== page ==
Many of us involved with biking have been hearing the phrase freeride being used by friends and folks in the biking industry. Even bike manufacturers have developed a “freeride style bike.” So maybe it’s time to ask: What is freeriding? And the answer is NOT THAT EASY!
Since its inception in the mid 90’s, freeriding could be viewed as a very close relative (offspring) of mountain biking. There are probably as many definitions of freeriding as there are bikers that consider themselves freeriders, so we certainly wouldn’t want to set too many limits. However, in an attempt to corral what appears to be a wild horse we’ll try to offer some insights.
The idea of riding free seems to imply breaking through existing parameters or restrictions. Possibly riding and going to new places or heights where few have gone before (like Lance Armstrong possibly winning #6 Tour de France). Here’s another example: At last year’s Tour de France, in a particularly mountainous region of the course, while a group of the tour riders were ascending a steep pass, low and behold above them, in the air, was a biker (freerider) jumping off the cliff, over the riders and landing, or crashing landing, on the other side of the road. This freeriding stunt was captured in a fantastic photo which appeared in several notable biking mags. Someone was clearly trying to make a statement. Since when have bikes grown wings? The thought of being air born on a bike maybe 10 or 20′ up is one scary thought. However, the thought of being air born 2,3,4, or maybe 5 feet is a whole lot less intimidating to me, but even this may bring shivers to some.
Almost every athlete, every hard core participant, is looking to set a new standard, re-define their own personal limits and boundaries within their preferred sport. In the case of mountain biking, new riders are often excited and thrilled when quick progress is made. But then as with any sport, as you become more competent, proficient, and comfortable with your skills, there’s a tendency to want to seek the adrenaline rush and a challenge again taking your own personal limits to new uncharted areas.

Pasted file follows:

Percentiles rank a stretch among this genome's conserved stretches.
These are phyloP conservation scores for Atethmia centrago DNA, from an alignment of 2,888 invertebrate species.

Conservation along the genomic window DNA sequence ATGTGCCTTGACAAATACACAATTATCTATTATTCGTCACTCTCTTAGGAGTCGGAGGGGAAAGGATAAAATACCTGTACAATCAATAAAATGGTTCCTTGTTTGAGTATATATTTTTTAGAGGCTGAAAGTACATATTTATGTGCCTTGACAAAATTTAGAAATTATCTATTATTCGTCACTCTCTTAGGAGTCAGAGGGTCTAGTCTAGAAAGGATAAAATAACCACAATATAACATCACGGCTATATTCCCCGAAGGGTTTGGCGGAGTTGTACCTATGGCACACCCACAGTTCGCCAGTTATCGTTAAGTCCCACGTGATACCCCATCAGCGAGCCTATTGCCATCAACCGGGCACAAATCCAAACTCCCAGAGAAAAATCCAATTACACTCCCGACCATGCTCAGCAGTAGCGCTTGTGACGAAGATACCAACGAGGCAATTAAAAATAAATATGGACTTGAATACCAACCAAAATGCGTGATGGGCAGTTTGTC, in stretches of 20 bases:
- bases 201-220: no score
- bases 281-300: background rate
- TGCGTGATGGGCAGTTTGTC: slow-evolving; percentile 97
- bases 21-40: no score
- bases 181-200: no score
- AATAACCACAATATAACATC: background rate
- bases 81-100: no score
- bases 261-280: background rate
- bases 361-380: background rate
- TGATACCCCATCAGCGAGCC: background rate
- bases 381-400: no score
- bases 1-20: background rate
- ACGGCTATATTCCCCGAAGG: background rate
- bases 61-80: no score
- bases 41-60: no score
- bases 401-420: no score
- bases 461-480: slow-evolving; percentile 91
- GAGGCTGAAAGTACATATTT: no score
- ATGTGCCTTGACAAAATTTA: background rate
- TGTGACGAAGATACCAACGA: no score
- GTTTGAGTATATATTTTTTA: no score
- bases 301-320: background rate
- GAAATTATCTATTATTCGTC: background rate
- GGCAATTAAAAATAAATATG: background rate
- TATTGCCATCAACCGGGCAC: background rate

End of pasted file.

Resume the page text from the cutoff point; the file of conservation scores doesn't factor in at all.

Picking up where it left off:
Overcoming The Obstacles
In 1996 we were already five years into building trails at Back Country Excursions – LLC New England’s first successful cross-country mountain biking touring center – when that winter of 1996-1997, an ice storm paralyzed the area bringing down enough trees to block up the trails for years. Around that same time I recall reading an article about some riders in British Columbia that were building bridges over trees in order to keep the ride going non-stop. At first I thought: How was it possible to ride on a narrow bridge suspended several feet above the trail?
Then came spring and the seemingly endless job of trail cleanup. I could see that there was still usable trail, but numerous sections on every trail had major tree blockage. I began to notice that in several places where trees were down there seemed to be a slight downhill slope, so I thought: What if you had enough momentum that you need not have to pedal, just balance and coast. why couldn’t it be possible to just coast over a bridge, even a narrow one?
The thought of being on a narrow bridge in the air was scary, but I decided to give it a try anyway. I guess that I was ready, so I carefully built the entry and exit, on and off the bridge/ramp very smooth and it worked! Not only that, but riding it soon became very predictable and fun, no longer scary, just fun. So from section to section we began clearing more trail of debris. But in other sections we constructed ramps, bridges, and numerous interesting ride-able apparatus/stunts these helped to keep the riding going and trail open.
Clearly the image of a bike and rider 10 or 20′ in the air certainly is pushing the limit way beyond what’s reasonable for many of us. Maybe riding on narrow bridges and seesaws, or dropping off a 3′ high rock onto a trail may also be out of bounds. The interesting thing is: We all seem to be on a variable continuum of what is fun, acceptable, and considered safe recreation. And as long as our recreation doesn’t directly or indirectly hurt others, brake laws, or destroy property then isn’t it anything goes? I’m sure that when the two-wheel bike first came on the scene folks were very skeptical, fearful, and probably some places tried to outlaw them.
Industry Support For Freeriding -The Combining of Technology & Riding Styles